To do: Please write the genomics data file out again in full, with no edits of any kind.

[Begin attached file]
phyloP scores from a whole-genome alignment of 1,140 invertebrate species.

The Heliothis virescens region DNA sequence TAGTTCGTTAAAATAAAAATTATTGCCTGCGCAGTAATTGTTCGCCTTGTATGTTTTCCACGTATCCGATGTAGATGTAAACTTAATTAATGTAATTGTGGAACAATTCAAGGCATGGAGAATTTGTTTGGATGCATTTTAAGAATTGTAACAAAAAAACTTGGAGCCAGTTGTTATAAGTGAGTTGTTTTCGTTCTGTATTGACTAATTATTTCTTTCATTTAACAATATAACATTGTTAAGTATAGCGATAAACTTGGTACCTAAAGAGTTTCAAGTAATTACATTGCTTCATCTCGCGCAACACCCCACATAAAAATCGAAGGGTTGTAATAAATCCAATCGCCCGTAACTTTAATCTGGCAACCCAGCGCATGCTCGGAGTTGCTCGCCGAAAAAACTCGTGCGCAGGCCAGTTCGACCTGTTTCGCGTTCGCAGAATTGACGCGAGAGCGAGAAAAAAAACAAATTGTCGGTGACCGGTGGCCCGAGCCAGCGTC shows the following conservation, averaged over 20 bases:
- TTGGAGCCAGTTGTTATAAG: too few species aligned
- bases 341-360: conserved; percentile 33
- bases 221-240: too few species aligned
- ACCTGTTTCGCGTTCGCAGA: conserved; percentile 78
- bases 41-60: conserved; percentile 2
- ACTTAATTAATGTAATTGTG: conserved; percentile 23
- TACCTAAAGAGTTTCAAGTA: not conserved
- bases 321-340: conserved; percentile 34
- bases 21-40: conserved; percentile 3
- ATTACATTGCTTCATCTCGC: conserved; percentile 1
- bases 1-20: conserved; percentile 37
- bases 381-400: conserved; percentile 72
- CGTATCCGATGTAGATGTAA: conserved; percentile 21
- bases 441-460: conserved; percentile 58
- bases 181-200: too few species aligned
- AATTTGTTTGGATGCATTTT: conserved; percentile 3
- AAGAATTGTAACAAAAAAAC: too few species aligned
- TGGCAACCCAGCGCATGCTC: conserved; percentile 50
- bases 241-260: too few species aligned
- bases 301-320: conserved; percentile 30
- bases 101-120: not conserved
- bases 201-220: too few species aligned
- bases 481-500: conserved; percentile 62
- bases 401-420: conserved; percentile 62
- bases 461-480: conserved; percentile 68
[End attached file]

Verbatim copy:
phyloP scores from a whole-genome alignment of 1,140 invertebrate species.

The Heliothis virescens region DNA sequence TAGTTCGTTAAAATAAAAATTATTGCCTGCGCAGTAATTGTTCGCCTTGTATGTTTTCCACGTATCCGATGTAGATGTAAACTTAATTAATGTAATTGTGGAACAATTCAAGGCATGGAGAATTTGTTTGGATGCATTTTAAGAATTGTAACAAAAAAACTTGGAGCCAGTTGTTATAAGTGAGTTGTTTTCGTTCTGTATTGACTAATTATTTCTTTCATTTAACAATATAACATTGTTAAGTATAGCGATAAACTTGGTACCTAAAGAGTTTCAAGTAATTACATTGCTTCATCTCGCGCAACACCCCACATAAAAATCGAAGGGTTGTAATAAATCCAATCGCCCGTAACTTTAATCTGGCAACCCAGCGCATGCTCGGAGTTGCTCGCCGAAAAAACTCGTGCGCAGGCCAGTTCGACCTGTTTCGCGTTCGCAGAATTGACGCGAGAGCGAGAAAAAAAACAAATTGTCGGTGACCGGTGGCCCGAGCCAGCGTC shows the following conservation, averaged over 20 bases:
- TTGGAGCCAGTTGTTATAAG: too few species aligned
- bases 341-360: conserved; percentile 33
- bases 221-240: too few species aligned
- ACCTGTTTCGCGTTCGCAGA: conserved; percentile 78
- bases 41-60: conserved; percentile 2
- ACTTAATTAATGTAATTGTG: conserved; percentile 23
- TACCTAAAGAGTTTCAAGTA: not conserved
- bases 321-340: conserved; percentile 34
- bases 21-40: conserved; percentile 3
- ATTACATTGCTTCATCTCGC: conserved; percentile 1
- bases 1-20: conserved; percentile 37
- bases 381-400: conserved; percentile 72
- CGTATCCGATGTAGATGTAA: conserved; percentile 21
- bases 441-460: conserved; percentile 58
- bases 181-200: too few species aligned
- AATTTGTTTGGATGCATTTT: conserved; percentile 3
- AAGAATTGTAACAAAAAAAC: too few species aligned
- TGGCAACCCAGCGCATGCTC: conserved; percentile 50
- bases 241-260: too few species aligned
- bases 301-320: conserved; percentile 30
- bases 101-120: not conserved
- bases 201-220: too few species aligned
- bases 481-500: conserved; percentile 62
- bases 401-420: conserved; percentile 62
- bases 461-480: conserved; percentile 68